Plants moved from one area of the world to another may not always be accompanied by their pollinating partner and the lack of pollinators has spurred human cultivation of parthenocarpic varieties. Some parthenocarpic varieties have been developed as genetically modified organisms.

Commercial importance

Seedlessness is a very desirable trait in edible fruit with hard seeds such as pineapple, banana, orange and grapefruit. Parthenocarpy is also desirable in fruit crops that may be difficult to pollinate or fertilize, such as tomato and summer squash. In dioecious species, such as persimmon, parthenocarpy increases fruit production because staminate trees do not need to be planted to provide pollen. Parthenocarpy is undesirable in nut crops, such as pistachio, where the seed is the edible part. Horticulturists have selected and propagated parthenocarpic cultivars of many plants, including fig, cactus pear (Opuntia), breadfruit and eggplant. Some plants, such as pineapple, produce seedless fruits when a single cultivar is grown because they are self-infertile. Some cucumbers produce seedless fruit if pollinators are excluded. Strange as it seems, seedless watermelon is propagated by seed. The seeds are produced by crossing a diploid parent with a tetraploid parent to produce triploid seeds.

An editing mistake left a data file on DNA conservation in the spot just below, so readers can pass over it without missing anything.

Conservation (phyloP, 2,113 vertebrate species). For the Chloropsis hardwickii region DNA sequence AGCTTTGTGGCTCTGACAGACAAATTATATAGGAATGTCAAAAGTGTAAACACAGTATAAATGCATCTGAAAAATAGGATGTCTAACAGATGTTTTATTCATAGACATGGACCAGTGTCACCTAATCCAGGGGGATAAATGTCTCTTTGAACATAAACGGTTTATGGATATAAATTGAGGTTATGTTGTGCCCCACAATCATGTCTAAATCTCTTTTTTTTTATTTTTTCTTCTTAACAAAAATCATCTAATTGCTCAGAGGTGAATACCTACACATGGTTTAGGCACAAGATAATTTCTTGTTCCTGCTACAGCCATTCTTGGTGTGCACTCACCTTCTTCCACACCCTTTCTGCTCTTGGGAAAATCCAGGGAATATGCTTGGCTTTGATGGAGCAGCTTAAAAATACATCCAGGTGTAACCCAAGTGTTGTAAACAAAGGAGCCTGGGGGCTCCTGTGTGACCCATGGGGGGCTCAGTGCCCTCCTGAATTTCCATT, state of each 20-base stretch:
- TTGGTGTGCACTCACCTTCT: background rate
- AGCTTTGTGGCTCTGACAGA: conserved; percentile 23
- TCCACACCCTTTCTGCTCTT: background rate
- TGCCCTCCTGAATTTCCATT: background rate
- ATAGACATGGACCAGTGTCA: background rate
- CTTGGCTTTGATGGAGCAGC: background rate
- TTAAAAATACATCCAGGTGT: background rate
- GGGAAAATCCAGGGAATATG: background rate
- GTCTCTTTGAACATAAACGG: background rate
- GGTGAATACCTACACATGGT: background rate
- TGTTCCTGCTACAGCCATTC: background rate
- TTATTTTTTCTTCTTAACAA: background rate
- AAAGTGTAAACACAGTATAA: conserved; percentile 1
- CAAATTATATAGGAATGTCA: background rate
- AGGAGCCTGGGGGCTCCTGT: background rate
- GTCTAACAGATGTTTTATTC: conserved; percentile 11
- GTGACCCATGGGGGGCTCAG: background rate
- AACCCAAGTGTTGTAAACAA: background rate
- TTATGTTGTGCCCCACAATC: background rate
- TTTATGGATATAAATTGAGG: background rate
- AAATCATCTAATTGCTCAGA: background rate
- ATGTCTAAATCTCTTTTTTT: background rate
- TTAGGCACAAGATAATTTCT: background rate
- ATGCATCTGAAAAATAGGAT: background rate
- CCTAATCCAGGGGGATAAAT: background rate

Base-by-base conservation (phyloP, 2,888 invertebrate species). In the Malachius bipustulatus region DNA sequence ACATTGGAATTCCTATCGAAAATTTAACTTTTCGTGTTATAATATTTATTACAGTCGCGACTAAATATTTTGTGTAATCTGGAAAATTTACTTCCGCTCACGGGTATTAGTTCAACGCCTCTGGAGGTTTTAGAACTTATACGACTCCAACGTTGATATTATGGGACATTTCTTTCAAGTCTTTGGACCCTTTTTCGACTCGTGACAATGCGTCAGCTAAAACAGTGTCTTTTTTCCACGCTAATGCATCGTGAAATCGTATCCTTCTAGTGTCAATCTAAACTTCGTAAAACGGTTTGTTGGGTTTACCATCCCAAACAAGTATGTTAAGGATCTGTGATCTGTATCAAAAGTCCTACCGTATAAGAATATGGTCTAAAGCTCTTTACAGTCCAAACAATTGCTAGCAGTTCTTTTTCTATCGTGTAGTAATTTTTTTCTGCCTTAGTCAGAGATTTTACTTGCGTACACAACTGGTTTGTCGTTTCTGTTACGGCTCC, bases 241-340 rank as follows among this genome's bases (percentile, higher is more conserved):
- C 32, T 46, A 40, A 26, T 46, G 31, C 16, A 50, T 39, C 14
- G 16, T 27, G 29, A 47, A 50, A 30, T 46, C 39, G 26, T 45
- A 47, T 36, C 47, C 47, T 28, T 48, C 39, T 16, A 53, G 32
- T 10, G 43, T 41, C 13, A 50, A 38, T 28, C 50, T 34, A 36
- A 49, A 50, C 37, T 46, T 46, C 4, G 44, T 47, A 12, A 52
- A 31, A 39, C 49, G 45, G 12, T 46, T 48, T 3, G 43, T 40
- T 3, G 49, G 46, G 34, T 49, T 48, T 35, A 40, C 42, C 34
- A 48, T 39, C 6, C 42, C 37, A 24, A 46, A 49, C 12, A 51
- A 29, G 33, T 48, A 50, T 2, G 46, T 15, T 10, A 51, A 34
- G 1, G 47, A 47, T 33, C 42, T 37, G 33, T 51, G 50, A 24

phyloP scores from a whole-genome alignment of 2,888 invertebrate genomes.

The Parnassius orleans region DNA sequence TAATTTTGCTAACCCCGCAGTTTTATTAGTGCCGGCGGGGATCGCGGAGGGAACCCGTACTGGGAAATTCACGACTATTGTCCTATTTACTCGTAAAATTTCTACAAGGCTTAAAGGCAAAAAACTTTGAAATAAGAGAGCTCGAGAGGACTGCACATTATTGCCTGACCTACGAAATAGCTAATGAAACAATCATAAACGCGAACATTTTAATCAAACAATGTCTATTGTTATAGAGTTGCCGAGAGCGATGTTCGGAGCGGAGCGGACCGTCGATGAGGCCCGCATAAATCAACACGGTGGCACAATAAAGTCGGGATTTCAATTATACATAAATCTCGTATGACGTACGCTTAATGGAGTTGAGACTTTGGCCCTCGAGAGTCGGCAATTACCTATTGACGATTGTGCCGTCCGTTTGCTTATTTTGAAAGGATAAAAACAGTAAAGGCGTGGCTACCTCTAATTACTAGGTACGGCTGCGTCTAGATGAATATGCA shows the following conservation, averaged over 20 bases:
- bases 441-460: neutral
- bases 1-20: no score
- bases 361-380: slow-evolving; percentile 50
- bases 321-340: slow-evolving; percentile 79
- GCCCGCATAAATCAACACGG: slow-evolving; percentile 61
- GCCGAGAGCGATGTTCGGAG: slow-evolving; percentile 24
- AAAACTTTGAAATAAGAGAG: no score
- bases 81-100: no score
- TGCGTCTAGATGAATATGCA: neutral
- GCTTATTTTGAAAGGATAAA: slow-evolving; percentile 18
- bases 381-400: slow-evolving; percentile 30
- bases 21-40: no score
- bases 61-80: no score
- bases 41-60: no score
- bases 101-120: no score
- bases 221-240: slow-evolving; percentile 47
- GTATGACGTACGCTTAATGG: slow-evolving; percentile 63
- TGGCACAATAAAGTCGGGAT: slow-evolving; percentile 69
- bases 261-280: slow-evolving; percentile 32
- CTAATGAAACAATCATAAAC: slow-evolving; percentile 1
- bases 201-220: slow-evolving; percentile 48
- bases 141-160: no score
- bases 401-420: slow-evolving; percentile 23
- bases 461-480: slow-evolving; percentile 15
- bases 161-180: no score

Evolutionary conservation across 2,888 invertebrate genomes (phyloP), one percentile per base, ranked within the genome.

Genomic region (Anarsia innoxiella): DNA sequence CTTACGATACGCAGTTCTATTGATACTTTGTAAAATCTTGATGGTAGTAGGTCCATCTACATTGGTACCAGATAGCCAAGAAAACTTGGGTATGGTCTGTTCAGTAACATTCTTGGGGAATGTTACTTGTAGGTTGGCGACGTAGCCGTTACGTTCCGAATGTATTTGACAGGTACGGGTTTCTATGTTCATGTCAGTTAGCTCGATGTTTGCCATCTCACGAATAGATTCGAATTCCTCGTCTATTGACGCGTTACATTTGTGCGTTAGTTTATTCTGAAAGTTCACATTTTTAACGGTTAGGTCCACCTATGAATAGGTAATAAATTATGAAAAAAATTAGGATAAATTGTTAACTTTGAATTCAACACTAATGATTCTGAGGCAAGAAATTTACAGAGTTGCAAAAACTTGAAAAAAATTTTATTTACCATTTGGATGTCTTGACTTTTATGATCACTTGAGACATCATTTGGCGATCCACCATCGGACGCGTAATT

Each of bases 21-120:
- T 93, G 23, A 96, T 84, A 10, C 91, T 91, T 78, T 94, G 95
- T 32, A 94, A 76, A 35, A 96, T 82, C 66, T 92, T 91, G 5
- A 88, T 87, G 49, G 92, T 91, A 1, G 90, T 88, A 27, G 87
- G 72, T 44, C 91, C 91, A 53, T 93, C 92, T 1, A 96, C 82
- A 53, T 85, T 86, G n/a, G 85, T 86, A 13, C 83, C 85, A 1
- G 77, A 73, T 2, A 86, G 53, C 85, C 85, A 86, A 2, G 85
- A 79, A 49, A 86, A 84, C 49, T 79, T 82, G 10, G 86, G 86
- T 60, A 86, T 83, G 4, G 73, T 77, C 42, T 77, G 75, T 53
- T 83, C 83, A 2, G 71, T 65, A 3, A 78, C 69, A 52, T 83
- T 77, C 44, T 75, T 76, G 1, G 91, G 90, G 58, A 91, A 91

When sprayed on flowers, any of the plant hormones, gibberellin, auxin and cytokinin, can often stimulate the development of parthenocarpic fruit. This is termed artificial parthenocarpy. Plant hormones are seldom used commercially to produce parthenocarpic fruit. Home gardeners sometimes spray their tomatoes with an auxin to assure fruit production.

Some parthenocarpic cultivars have been developed as genetically modified organisms. [Pandolfini, T., Rotino, G.L., Camerini, S., Defez, R. and Spena, A. 2002. Optimisation of transgene action at the post-transcriptional level: High quality parthenocarpic fruits in industrial tomatoes. "BMC Biotechnol." 2: 1. [http://www.pubmedcentral.nih.gov/articlerender.fcgi?artid=65046] ]